This proclamation today is an assertion of our right to freedom. Our act follows the traditions of the great anti-colonial revolutions in Asia. The only difference is, I hope, that unlike the French or worse, the Dutch, the British are a more pragmatic people. So they concede the inexorable, and hope that by withdrawing from an already untenable position, they can become friends with those over whom they once were masters. But let us not deceive ourselves, and believe that they do this for reasons of altruistic charity. But their enlightened self-interest makes our transition to freedom that much easier. On our part we welcome friends from this, and indeed, from any other part of the world.
We have proclaimed our inalienable right to be free – free from colonial domination, in a manner of our choice. We have a right to say to the world that we do not wish to change masters. When on September 16 we take the formal step towards Malaysia, we hope others will respect this collective decision freely made. The 16th of September is final and irrevocable, and we have agreed with the Federation Government that our delegates will be present at the United Nations General Assembly on September 17 as part of the Malaysia delegation.
A nation is great not by its size alone. It is the will, the cohesion, the stamina, the discipline of its people and the quality of their leaders which ensures it an honourable place in history. By Asian standards, Malaysia is a small nation. But let no one doubt the will, cohesion, endurance and the discipline of her people, and let no one misjudge the resolve of her leaders.
The Tunku is a man of peace. We support him to stand up and fight unreservedly for Malaysia. The biggest compliment history can pay him is to record that by his agreement to postpone the official date for Malaysia for 15 days, the rest of the Afro-Asian world will be on our side when the United Nations Secretary-General affirms that Malaysia is the free will of our four territories.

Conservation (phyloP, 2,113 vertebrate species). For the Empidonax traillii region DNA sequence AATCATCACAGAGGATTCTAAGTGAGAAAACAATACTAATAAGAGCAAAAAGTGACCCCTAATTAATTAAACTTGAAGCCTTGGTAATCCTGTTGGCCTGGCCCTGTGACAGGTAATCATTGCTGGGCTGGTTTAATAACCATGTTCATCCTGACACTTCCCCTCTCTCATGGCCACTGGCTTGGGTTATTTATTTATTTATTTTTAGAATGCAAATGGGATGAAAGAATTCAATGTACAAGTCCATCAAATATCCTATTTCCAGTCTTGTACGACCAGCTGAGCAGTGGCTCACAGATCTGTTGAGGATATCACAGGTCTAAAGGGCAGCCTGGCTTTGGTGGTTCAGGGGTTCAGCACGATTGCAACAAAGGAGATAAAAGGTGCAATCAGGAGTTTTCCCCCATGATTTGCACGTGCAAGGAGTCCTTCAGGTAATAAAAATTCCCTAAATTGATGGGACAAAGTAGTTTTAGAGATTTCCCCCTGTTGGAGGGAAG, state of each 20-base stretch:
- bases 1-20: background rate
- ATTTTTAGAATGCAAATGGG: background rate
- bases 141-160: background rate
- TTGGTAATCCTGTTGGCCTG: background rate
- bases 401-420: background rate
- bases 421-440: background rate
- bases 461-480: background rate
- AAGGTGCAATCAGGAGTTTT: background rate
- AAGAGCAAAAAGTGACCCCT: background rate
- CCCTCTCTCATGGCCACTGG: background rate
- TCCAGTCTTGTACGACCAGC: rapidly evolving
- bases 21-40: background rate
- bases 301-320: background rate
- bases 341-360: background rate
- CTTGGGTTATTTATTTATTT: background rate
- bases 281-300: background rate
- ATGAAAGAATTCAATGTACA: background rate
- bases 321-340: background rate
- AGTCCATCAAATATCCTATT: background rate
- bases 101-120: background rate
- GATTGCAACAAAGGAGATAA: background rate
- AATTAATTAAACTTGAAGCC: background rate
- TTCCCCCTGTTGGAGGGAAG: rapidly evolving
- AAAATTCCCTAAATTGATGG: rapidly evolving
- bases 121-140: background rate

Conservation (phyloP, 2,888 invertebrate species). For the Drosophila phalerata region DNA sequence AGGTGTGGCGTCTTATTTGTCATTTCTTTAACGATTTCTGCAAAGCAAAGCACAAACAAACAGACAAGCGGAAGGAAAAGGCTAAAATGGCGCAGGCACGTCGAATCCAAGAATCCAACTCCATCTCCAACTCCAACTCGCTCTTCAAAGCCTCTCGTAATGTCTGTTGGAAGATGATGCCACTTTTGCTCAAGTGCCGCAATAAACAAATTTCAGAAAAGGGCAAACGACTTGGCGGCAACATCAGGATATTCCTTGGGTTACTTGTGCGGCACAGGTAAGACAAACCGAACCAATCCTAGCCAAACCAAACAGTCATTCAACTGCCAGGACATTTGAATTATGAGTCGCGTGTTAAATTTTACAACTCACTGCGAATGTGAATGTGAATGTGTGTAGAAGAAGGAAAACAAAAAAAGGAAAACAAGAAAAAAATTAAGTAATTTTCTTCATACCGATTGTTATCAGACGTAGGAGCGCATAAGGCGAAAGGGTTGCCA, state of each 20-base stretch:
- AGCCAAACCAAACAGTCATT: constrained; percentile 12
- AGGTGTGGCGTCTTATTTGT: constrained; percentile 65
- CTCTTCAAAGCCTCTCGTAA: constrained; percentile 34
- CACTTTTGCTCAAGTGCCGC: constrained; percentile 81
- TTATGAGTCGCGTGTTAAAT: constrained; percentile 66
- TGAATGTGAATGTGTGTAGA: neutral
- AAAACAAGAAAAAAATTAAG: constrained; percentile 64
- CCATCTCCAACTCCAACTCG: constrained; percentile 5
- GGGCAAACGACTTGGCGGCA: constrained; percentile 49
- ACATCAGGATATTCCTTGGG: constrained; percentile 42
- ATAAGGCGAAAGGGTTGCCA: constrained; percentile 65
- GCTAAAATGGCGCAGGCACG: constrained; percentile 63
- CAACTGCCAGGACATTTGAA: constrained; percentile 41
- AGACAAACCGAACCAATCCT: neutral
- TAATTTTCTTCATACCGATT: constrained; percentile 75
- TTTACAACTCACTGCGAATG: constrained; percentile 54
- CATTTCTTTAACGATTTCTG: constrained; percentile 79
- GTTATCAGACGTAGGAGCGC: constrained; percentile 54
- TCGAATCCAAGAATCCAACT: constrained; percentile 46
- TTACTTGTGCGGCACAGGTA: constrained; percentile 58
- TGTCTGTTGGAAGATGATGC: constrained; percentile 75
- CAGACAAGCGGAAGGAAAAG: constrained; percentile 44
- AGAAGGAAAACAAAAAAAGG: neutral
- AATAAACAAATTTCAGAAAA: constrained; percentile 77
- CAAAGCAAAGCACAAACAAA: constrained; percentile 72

We have witnessed the end of an era, an era where we had lived sheltered from the change, chaos and revolutions of South East Asia. A period of great trial lies ahead. But the future also holds great promise, promise of peace, stability and prosperity if we have the resolve, the stamina and the wisdom to meet the challenge that lies ahead.
How we the people of Singapore and the rest of Malaysia conduct ourselves, and what the leaders of the four territories decide in the crucial months ahead will determine the shape of things to come. Never let our future generations look back at this moment of history and say that their forbears and their leaders when tried were found wanting. The course of history is never easy and straight for emerging nations.
Who could have foreseen two years ago when the Tunku announced the concept of Malaysia, that events would move so swiftly. Who indeed could have foreseen that Singapore condemned by all the prophets of doom as the centre of trouble and tribulation of the three new partners in Malaysia has turned out to be the one in which there is finality, stability and prosperity. We the people of Singapore have made our contribution in the fight for Malaysia. We fought every inch of the way over the last two years against those who are out to wreck our new nation. We fought our enemies in Singapore, in South-East Asia, and in Moshi before the Afro-Asian nations, and at the United Nations before the world forum. We will go on fighting for what we know to be right and just. And right will triumph.
In 15 days we will raise officially the new flag of the nation.
Three points have been added to the star of Malaysia. Let us resolve that the one point representing Singapore will always add lustre and strength to Malaysia. If we live up to our convictions, we will stand the test and judgement of history.
There are moments in the life of a people when what is required is firmness and certainty. To dither is to invite disaster. Now firmness and certainty have been restored.
Today, Sabah, Sarawak and Singapore take one step forward towards freedom. On the 16 th we go on with Malaysia and we will survive, and prosper and flourish. If we are friendly to our neighbours, fair in our dealings with them and firm on our right to live in peace, unmolested in our own country.
31st August, 1963. (Time issued : 1930 hours)